Where possible, consider letting some natural light into your basement as well. Ensure that all the cuttings are made before the other work begins. Seal them off the rest of the house to prevent masonry dust from getting into the rest of the house. Windows will also help eliminate some moisture worries. The only caution you need to take is not to open them during humid months.
The local building codes will advise you to consider using Egress windows as they come in handy during emergencies.
6. Finish the Walls
After cutting up the windows and installing electricity, you will need to give an excellent finishing to your walls. You will have to insulate, frame, and then finish up with drywall for a perfect finish. Drywalls are easy to install and are incredibly durable. Cut out the access holes as needed and any other wiring from the wall.
7. Finish the Floor
Not all flooring, like solid wood, is used in a basement finishing. Small fluctuations in humidity levels can cause deformation and splitting. Also, select the type of floor that blends with the functionality and style. Shop for vinyl planks or ceramic tiles which are low maintenance but still achieve the look you want.
Do not install your desired floor directly to the concrete. Put down a layer of insulation using polystyrene sheets, then a layer of plywood. After that, install your choice of flooring.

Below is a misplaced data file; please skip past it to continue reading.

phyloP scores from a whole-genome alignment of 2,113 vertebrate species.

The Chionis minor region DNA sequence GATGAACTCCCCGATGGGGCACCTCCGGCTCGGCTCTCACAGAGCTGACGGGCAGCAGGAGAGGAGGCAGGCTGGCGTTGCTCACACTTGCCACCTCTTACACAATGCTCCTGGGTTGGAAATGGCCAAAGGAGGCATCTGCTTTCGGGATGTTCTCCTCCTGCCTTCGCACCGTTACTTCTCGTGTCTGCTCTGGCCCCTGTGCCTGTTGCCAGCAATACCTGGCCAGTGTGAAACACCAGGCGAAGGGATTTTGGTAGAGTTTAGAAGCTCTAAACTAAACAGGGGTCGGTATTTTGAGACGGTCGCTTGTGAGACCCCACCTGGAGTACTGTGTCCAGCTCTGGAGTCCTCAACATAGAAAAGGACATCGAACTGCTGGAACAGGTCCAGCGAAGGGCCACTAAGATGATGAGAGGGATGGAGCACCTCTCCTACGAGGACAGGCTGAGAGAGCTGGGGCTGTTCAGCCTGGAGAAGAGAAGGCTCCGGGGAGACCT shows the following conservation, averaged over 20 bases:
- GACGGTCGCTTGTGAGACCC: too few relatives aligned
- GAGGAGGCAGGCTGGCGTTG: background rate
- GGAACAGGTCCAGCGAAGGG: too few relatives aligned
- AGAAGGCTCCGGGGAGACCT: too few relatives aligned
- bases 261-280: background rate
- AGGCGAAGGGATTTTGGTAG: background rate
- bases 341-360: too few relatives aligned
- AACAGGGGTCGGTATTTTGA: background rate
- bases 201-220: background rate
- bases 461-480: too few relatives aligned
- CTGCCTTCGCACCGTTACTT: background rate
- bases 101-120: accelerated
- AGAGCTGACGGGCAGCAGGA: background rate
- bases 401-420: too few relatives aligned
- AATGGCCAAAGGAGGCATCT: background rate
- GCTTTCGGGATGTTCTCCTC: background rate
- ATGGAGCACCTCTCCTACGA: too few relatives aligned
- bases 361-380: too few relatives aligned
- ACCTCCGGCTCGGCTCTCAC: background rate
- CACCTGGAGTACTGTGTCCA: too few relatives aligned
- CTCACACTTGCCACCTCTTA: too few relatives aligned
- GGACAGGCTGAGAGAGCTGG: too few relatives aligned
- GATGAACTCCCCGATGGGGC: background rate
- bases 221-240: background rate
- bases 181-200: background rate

8. Check the Heating System
The previous contractors may have installed your home’s heat, ventilation, and air condition system based on the upper-level requirements. Ensure a home services professional specializing in ac repair in Cherry Hill validates that you have the right equipment to serve your basement well.
9. Finish the Basement Ceiling
There are three basement ceiling options you can choose from, each having its difficulty and installation manual.
- Drop Ceiling– This is the famous and best option to use. It allows you to access any utilities above them, like plumbing pipes or electrical hookups if needed.
- Drywall Ceiling– These are primarily used where you don’t need reinforcement. They bring the polish of the main-level rooms to the basement. Their only disadvantage is that they easily flake off.
- Open ceiling– This is the most straightforward choice that gives your basement an industrial look by leaving it open. However, you can paint your ceiling, usually with a dark color, to prevent you from seeing those wood beams or piping. Also, consider spraying or coating it since it easily flakes off.
10. Aesthetic Finishing
Now that you have all the structural things in place, do all the final finishing touches you need. These include; trimming and painting followed by putting up the storage units and furniture.
A good basement finish certainly requires careful planning and good choices. A good basement finishing creates extra space, adds value to your home, and provides additional space for friends, renters, or relatives who don’t mind living in the basement.
About the Author
Jennifer Bell is a freelance writer, blogger, dog-enthusiast, and avid beachgoer operating out of Southern New Jersey.